The novel makes one wonder: can the female soul ever overcome the longing for true love? Are women in truth just like what Gunnar describes: “so strong and erect in her striving, and yet so frail and brittle.”?

Wednesday, August 20, 2014



Thursday, July 31, 2014

Book Review - "Therese Raquin" by Emile Zola

This is a bleak and gruesome psychological tale that highlights the dark side of human nature and it's definitely not for the faint-hearted.

I'm giving it 3 stars because I personally do not like the lengthy, repulsive description of human evilness. That being said, the story is no doubt a gripping page-turner.

In the "Preface" of the book, Emile Zola summed up nicely what he intended to explore with this novel:

"In a word, I had only one aim, which was: given a powerful man and an unsatisfied woman, to seek within them the animal, and even to see in them only the animal, to plunge them together into a violent drama and then take scrupulous note of their sensations and their actions. I simply carried out on two living bodies the same analytical examination that surgeons perform on corpses."

As much as I don't like the macabre and cruel tone that permeates the novel, Zola does impress me that he was indeed trying, as he claimed, to present a study of the temperaments of Laurent and Therese and how the environment and situations they find themselves in impact on their respective psyches. It must have been an ambitious attempt on his part to write such kind of psychological novel in his times.

Friday, July 25, 2014

Book Review: "Stone in a Landslide" by Maria Barbal

A powerful, heart-rending story told in Conxa's humble and impassive voice. Conxa is a simple Catalan peasant woman who accepts her crosses with grace, humility and stoicism.

The story is set in Catalonia, Spain in the early 1900s. There is no drama in her life. There is only simple everyday living in a farming community, sometimes pleasant, but at most times trying, until one day a fatal blow from above snatches her husband away. Even after the ordeal of being oppressed by those wielding power, Conxa knows she has no alternative but to go on living for her family's sake, and she does, with unfazed calmness. Life just goes on without drama.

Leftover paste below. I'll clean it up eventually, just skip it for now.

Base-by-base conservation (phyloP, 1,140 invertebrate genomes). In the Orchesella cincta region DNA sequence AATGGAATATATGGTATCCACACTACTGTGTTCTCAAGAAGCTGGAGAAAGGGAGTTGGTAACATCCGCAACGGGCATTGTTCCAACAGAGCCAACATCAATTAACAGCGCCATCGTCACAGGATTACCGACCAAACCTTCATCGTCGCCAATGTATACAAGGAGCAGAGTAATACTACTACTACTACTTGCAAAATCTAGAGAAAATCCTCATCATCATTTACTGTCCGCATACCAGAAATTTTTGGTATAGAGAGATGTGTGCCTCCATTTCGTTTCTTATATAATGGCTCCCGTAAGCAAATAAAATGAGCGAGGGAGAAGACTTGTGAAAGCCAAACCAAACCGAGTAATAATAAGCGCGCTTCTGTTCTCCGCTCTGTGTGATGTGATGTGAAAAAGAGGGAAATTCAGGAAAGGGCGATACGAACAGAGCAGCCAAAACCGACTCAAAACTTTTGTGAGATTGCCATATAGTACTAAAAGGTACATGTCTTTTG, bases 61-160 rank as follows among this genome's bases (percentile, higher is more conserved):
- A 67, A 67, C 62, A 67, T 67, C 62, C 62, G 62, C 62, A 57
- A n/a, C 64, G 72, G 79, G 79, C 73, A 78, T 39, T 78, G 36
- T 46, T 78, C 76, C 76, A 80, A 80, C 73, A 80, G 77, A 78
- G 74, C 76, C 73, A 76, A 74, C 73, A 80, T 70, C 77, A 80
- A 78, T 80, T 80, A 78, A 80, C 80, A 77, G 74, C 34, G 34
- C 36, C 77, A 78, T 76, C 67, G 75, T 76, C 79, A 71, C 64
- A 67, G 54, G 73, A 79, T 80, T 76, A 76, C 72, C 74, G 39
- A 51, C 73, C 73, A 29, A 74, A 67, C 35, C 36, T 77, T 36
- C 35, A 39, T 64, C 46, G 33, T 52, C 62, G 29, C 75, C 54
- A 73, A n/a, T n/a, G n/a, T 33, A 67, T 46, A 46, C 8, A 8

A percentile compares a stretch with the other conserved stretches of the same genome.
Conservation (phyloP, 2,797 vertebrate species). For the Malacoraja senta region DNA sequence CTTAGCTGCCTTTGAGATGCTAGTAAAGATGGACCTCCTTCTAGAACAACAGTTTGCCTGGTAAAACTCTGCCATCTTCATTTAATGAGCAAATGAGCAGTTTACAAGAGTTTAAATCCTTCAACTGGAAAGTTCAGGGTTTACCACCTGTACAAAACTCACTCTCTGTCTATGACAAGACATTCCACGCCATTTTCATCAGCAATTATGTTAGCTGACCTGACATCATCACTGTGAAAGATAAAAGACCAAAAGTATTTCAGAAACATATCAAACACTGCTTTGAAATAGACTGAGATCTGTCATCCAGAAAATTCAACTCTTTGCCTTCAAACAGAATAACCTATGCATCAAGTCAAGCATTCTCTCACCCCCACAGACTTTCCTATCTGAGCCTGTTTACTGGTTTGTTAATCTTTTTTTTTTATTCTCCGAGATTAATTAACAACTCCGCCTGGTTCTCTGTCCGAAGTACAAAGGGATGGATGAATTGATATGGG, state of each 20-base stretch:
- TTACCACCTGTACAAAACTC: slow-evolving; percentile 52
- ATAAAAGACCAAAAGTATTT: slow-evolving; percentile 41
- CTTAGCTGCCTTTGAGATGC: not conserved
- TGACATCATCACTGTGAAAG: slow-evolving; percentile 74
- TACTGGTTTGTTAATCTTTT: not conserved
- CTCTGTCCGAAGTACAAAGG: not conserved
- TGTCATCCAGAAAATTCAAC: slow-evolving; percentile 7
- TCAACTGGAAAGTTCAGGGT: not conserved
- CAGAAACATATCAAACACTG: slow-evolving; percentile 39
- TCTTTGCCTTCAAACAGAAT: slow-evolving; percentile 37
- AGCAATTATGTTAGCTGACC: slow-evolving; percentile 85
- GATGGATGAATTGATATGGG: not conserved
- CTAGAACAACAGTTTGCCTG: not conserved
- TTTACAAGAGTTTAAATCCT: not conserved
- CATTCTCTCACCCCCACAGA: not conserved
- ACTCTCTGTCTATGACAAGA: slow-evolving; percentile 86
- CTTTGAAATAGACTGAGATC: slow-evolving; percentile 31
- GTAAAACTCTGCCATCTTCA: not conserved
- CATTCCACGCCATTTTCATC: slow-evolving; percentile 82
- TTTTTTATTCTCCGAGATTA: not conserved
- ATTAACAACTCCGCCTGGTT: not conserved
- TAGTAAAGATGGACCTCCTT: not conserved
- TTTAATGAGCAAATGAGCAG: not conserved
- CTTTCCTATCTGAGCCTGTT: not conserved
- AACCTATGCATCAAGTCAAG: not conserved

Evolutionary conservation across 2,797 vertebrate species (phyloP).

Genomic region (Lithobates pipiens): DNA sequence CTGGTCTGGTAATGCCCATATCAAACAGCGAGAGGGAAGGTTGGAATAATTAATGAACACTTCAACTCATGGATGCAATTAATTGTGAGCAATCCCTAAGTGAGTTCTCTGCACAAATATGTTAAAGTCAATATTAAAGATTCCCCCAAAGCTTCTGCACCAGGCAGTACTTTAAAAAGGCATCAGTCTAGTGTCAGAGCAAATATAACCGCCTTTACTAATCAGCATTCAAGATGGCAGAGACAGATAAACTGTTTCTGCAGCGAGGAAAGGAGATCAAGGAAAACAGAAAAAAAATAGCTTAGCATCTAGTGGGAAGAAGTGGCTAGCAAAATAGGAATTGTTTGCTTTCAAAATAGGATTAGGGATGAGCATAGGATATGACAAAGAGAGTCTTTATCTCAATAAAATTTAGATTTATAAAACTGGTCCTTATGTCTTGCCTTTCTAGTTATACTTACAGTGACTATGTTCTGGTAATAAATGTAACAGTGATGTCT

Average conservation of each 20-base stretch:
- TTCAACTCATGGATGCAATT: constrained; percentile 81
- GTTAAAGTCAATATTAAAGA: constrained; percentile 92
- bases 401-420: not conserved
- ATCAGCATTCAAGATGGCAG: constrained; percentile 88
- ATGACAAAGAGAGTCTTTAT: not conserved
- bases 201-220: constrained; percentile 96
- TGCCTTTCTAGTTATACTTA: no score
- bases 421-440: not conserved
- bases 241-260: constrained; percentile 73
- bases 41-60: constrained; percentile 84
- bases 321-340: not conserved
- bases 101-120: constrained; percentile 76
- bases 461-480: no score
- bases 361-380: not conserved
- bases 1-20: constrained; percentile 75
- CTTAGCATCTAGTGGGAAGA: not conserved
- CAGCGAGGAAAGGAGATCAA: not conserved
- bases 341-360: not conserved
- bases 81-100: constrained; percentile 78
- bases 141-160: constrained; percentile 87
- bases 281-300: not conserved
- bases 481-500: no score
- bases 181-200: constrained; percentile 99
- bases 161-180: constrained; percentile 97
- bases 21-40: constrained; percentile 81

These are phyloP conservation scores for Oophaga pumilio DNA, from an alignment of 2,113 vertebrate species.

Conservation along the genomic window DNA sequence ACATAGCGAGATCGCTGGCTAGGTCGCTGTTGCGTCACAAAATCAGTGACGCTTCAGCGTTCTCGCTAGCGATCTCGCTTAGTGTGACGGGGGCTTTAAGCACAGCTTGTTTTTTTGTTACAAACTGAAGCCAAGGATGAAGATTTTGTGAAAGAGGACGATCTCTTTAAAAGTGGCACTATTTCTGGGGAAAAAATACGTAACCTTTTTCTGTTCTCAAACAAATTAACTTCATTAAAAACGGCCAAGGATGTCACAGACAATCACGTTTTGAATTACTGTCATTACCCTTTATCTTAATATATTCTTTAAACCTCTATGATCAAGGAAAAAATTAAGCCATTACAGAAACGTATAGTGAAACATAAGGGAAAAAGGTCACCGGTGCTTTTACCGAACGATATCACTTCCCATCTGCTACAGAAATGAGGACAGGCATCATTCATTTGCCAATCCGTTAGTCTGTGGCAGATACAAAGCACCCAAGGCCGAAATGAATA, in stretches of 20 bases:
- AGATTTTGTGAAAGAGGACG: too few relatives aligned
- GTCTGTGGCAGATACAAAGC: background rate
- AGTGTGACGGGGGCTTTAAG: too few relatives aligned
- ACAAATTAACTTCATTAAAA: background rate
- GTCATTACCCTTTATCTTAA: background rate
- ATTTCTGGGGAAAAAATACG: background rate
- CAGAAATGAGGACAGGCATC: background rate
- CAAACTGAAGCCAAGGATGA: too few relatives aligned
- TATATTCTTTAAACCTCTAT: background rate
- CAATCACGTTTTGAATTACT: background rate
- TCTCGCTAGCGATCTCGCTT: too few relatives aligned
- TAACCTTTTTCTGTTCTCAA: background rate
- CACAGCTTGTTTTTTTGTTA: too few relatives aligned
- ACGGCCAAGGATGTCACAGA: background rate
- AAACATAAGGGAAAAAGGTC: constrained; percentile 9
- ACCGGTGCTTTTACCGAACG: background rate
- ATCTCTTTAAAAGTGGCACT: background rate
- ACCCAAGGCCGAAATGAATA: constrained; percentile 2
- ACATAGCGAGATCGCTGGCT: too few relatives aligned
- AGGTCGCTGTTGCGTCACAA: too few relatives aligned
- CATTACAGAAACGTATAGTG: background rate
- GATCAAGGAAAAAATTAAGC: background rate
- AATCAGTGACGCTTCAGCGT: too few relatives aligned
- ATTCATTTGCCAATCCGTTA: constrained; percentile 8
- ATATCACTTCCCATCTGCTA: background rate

Yet it is exactly the lack of drama and the tantalizing calmness that takes your breath away.

Tuesday, July 22, 2014

Book Review: "Pereira Declares: A Testimony" by Antonio Tabucchi

This has been a totally enthralling read!

The narrative is simple and the tone of the narrator is calm, if a little tongue-in-cheek. But the story grabs you from the first page right through the end. This is not a thriller though. It is just the story of a certain period in an ordinary middle-aged widower’s life, set in authoritarian Portugal in the 30s (circa the Spanish Civil War period). It so happens that during that period he meets two idealistic anarchist youngsters, and his life and his worldview are turned upside down.

What makes the novel so compelling is that it is a stinging reminder of the egregiousness of a police state and government censorship and oppression. It sends a loud message that we, whatever our nationality, must all be vigilant, lest history repeats itself. After all, what civilized human would want to be in Pereira’s shoes, living like a zombie and blighting an instinctive sense of right and wrong?

It is not that long ago that Portugal finally came out of the devilish shadows of a corporatist authoritarian regime, which lasted for 48 years and ended with the 1974 Carnation Revolution. Who knows, had there been a greater number of "converted Pereiras", perhaps the Salazar police state would have ended much quicker.

I would highly recommend this book to all who truly love Hong Kong!